Southern Telecom enhances dark fiber, on-net building reach in Georgia, Alabama

Southern Telecom, the telecom subsidiary of electric utility Southern Company, has added more dark fiber to its service diet with an expansion of its existing network and additions to the number of on-net buildings in Atlanta and Birmingham, Ala.

In Atlanta, the service provider added 43 miles of dark fiber to its existing network, increasing the total metro network to 128 miles. The service provider also doubled the number of on-net buildings connected to its network, bringing it to a total of 40.

Over in Birmingham, the expansion added 127 miles of dark fiber and 42 on-net buildings to its metro network, while connecting to the existing carrier neutral and enterprise colocation facility.

These new builds will help the service provider target its growing carrier and enterprise customer base, both of which are in need of more alternative fiber-based network sources.

On the carrier side, Southern Telecom has been actively partnering with local service providers such as Henry County Broadband (HCB) and Tower Cloud to extend its network.

Through its partnership with HCB, Southern Telecom is providing HCB access to a 95-mile long-haul fiber network between Atlanta and Macon, and a metro network in Atlanta and Macon, while HCB is providing Southern Telecom access to a 54-mile fiber network in Henry County. Tower Cloud, a wireless backhaul specialist, is using Southern Telecom's fiber to provide DWDM-based inter-city connections between Atlanta, Macon and Jacksonville, Fla.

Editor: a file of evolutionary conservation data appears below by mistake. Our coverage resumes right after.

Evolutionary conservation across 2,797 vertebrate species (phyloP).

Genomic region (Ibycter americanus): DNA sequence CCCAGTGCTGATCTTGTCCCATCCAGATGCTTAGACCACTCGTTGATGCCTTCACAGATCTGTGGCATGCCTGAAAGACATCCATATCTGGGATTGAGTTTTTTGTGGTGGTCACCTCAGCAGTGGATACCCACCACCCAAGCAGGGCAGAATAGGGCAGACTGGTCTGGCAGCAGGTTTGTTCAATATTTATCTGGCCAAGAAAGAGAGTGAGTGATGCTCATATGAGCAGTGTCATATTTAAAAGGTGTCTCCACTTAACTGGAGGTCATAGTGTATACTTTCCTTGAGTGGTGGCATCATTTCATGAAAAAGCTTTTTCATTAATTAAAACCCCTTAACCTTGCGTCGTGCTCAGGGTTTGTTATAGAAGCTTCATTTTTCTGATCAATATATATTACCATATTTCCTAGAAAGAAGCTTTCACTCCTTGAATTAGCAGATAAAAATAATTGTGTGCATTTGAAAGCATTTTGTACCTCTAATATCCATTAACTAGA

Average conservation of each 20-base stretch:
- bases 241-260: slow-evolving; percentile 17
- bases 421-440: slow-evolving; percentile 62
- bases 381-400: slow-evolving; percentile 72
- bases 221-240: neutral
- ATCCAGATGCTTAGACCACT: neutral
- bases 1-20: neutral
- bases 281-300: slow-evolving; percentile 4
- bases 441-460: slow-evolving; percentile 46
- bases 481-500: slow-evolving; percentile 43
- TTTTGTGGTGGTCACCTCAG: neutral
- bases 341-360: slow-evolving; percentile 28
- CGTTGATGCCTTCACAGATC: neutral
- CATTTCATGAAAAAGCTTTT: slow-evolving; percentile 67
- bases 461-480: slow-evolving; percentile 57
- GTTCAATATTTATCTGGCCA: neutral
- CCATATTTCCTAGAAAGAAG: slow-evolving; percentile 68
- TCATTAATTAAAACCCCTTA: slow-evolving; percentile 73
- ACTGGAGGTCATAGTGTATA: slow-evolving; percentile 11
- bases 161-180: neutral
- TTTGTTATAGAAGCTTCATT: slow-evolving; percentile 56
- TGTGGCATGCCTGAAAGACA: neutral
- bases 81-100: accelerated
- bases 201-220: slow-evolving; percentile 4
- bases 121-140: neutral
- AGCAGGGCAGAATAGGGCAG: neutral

Southern Telecom's aggressive fiber builds have also caught the attention of the city of Atlanta, which is leveraging the service provider's network in partnership with ARCADIS to support Atlanta's Operation Shield initiative, which is designed to address crime prevention and emergency preparedness.

For more:
- see the release

Related articles:
Southern Telecom extends dark fiber to Tower Cloud's Ga. wireless backhaul network
Wireless backhaul to be a $9B market by 2016, says Dell'Oro

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